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Did Steve Bartman Kickstart SEC Dominance?
by Larry Leo
May 9, 20125 Comments
Reddit.com is claiming that Steve Bartman, the Cubs fan who interfered with a foul ball during Game 6 of the 2003 NLCS, is responsible for kickstarting a chain of events that led to the SEC's current dominance. The story includes LSU's 2003 BCS title. It's a bit of a stretch, but quite entertaining. Here's an excerpt...
quote:You can read the rest here.
"Game 6 of the 2003 NLCS was on October 14, 2003. We all know what happened, so I'm not going to recount the happenings that horrible night, nor the eventual Game 7 loss the next equally horrible night.
Since the Florida Marlins advanced to the World Series following the Cubs' collapse, they still needed use of their baseball field. At the time, they shared Sun Life Stadium with the Miami Dolphins (an arrangement fans of both teams felt was less than ideal. Because they still needed to use their baseball field, the dirt diamond had to remain for an extra week or two.
On October 19, 2003 the Miami Dolphins hosted the New England Patriots. Olindo Mare, the Dolphins' sure-footed (at that time) kicker, missed two game-winning kicks in the 4th quarter. Both kicks were missed because Mare slipped on the infield dirt of the Marlins' infield. New England went on to win the game in overtime. The Dolphins would end the season with a 10-6 record, missing the playoffs by one game.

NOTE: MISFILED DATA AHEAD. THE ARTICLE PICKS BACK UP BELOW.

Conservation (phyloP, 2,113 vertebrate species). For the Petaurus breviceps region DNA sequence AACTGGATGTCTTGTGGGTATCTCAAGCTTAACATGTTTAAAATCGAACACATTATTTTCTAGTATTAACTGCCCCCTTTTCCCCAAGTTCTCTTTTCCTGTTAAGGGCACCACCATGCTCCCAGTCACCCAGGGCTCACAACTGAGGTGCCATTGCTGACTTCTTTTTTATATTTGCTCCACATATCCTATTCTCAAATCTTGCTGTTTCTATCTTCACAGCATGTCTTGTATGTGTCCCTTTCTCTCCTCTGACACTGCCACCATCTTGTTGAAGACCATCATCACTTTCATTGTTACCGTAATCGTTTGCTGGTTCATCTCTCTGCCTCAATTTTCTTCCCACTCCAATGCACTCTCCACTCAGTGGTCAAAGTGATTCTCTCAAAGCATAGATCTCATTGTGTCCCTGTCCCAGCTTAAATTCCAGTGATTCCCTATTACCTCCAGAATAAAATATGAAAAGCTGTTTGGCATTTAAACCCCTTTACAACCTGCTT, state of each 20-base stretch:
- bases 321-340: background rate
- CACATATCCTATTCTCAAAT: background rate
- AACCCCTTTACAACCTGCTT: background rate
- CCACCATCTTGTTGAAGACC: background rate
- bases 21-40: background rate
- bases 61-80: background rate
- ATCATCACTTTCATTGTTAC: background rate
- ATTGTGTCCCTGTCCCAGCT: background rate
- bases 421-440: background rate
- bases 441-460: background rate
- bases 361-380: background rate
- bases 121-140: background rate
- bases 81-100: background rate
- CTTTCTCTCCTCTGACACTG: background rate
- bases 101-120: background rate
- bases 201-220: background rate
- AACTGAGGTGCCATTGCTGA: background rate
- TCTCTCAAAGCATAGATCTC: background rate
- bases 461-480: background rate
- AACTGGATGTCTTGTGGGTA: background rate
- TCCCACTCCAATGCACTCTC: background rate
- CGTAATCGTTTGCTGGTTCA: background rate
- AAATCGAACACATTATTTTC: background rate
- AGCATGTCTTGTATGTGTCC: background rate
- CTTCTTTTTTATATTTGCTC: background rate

The coach of the Dolphins at the time was Dave Wannstedt. Following the 2003 postseason, a second straight postseason without the Dolphins after not missing since 1996, some Dolphins left the team and the team was restructured. Pair that with a poor draft by Wannstedt and company, and 2004 started rough. With Miami's record an embarrassing 1-8, Dave Wannstedt left the team. Two months later, he became coach at Pitt.
In his third season at Pitt, Wannstedt took his team 75 miles south to play #2 West Virginia in the final game of the 2007 season. I'm not going to go into the painful detail here, but we all know Wannstedt pulled a rabbit out of his hat and somehow vaulted that 4-7 team to a victory that night. I've never heard 60k people more silent in my life. I don't think I spoke a word until I had gotten far from the stadium.
The loss knocked WVU out of the national title game, and knocked LSU in. LSU had been upset a week earlier by rival Arkansas, or they would've been in to begin with. The following week, WVU's head coach Rich Rodriguez left the program to coach at Michigan. LSU went on to win the national championship, in what would become the second of six straight (and current) for the SEC."
Filed Under: SEC Sports